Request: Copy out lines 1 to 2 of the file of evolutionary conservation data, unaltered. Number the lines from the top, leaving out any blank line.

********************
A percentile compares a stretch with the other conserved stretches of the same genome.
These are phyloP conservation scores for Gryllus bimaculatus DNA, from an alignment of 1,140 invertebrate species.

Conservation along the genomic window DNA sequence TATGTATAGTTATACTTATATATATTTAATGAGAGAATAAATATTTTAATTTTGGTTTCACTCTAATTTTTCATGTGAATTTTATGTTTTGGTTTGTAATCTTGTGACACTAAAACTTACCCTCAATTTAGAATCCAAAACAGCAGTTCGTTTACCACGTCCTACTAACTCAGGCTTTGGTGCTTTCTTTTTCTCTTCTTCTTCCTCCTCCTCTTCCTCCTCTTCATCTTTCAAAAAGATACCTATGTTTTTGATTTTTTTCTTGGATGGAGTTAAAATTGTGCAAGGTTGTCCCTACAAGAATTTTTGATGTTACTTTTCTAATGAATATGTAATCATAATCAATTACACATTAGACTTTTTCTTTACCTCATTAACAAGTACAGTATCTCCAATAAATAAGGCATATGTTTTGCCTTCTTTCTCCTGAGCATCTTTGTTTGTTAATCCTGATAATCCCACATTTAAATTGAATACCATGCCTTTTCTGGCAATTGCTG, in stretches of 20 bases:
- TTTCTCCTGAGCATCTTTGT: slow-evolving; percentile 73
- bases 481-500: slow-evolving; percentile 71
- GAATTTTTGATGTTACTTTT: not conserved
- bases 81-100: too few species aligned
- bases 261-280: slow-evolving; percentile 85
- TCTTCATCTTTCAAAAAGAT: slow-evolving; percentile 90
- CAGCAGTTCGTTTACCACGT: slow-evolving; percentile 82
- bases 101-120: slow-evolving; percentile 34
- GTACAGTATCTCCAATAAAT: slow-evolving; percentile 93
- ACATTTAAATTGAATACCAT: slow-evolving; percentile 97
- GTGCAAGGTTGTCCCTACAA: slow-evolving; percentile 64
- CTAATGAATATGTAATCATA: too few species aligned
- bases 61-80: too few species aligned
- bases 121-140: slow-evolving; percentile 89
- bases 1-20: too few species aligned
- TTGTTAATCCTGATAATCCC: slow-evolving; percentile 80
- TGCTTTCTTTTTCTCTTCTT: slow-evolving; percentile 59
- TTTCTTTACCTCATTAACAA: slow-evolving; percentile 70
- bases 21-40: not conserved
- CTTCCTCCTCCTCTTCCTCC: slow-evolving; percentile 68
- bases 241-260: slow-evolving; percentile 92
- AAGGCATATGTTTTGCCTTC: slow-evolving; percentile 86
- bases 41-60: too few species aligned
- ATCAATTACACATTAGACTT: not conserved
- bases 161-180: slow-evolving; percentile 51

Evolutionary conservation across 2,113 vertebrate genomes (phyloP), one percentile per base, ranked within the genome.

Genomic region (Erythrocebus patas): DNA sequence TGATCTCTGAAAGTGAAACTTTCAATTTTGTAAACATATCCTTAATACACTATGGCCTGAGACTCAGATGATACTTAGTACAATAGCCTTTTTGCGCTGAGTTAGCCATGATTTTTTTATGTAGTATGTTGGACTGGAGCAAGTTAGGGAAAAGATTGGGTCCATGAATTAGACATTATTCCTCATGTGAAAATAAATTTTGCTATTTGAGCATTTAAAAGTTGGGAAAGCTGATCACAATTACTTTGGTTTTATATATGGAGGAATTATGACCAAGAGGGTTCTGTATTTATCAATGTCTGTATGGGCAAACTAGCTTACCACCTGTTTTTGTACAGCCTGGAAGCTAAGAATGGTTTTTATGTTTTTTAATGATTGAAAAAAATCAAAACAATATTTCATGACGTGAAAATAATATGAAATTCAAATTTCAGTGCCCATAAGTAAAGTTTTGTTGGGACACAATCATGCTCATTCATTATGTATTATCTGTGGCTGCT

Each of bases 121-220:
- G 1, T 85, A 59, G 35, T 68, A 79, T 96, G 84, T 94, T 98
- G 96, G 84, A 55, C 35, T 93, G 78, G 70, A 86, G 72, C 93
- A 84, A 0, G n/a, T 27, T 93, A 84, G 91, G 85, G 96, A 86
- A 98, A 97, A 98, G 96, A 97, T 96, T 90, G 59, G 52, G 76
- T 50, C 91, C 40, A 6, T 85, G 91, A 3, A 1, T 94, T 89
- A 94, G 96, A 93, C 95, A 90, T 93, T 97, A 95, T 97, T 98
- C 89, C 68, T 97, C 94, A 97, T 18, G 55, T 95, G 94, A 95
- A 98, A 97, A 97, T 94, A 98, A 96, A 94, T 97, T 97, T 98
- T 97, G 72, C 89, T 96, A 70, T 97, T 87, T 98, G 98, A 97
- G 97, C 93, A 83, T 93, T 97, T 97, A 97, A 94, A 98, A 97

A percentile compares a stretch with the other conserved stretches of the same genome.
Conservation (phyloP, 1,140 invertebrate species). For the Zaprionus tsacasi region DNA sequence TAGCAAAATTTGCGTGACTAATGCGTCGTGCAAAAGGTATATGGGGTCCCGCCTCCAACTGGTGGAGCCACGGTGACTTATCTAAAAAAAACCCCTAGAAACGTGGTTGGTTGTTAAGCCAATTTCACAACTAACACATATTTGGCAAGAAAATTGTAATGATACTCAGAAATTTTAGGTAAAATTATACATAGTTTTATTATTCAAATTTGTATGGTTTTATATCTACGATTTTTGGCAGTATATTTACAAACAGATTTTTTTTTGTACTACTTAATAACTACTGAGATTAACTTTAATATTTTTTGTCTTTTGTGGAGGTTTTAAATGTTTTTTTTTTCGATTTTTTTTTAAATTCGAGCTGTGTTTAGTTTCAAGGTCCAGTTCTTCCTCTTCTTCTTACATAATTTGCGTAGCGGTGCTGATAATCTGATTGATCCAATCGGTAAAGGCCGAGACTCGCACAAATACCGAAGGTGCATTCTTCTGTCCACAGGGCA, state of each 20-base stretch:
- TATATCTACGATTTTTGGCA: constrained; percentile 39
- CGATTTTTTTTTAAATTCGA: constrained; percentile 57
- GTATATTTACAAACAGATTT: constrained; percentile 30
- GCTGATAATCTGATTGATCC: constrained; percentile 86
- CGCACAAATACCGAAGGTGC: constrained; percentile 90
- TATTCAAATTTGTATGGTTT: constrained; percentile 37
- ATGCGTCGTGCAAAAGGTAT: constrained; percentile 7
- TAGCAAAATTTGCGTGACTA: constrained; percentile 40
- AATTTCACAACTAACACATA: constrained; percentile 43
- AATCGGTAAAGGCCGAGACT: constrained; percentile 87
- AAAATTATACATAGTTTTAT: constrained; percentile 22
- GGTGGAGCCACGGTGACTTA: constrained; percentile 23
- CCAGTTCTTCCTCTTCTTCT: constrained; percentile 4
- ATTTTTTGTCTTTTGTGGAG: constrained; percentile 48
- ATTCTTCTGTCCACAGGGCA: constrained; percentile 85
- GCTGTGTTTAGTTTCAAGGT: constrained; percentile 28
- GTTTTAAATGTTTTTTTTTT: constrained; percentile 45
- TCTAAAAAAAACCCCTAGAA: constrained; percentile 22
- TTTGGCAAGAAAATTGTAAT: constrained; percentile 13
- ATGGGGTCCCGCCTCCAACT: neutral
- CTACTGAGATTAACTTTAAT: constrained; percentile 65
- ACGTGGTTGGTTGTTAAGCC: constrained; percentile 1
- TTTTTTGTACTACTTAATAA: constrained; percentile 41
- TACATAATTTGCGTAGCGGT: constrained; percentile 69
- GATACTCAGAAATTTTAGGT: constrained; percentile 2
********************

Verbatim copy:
A percentile compares a stretch with the other conserved stretches of the same genome.
These are phyloP conservation scores for Gryllus bimaculatus DNA, from an alignment of 1,140 invertebrate species.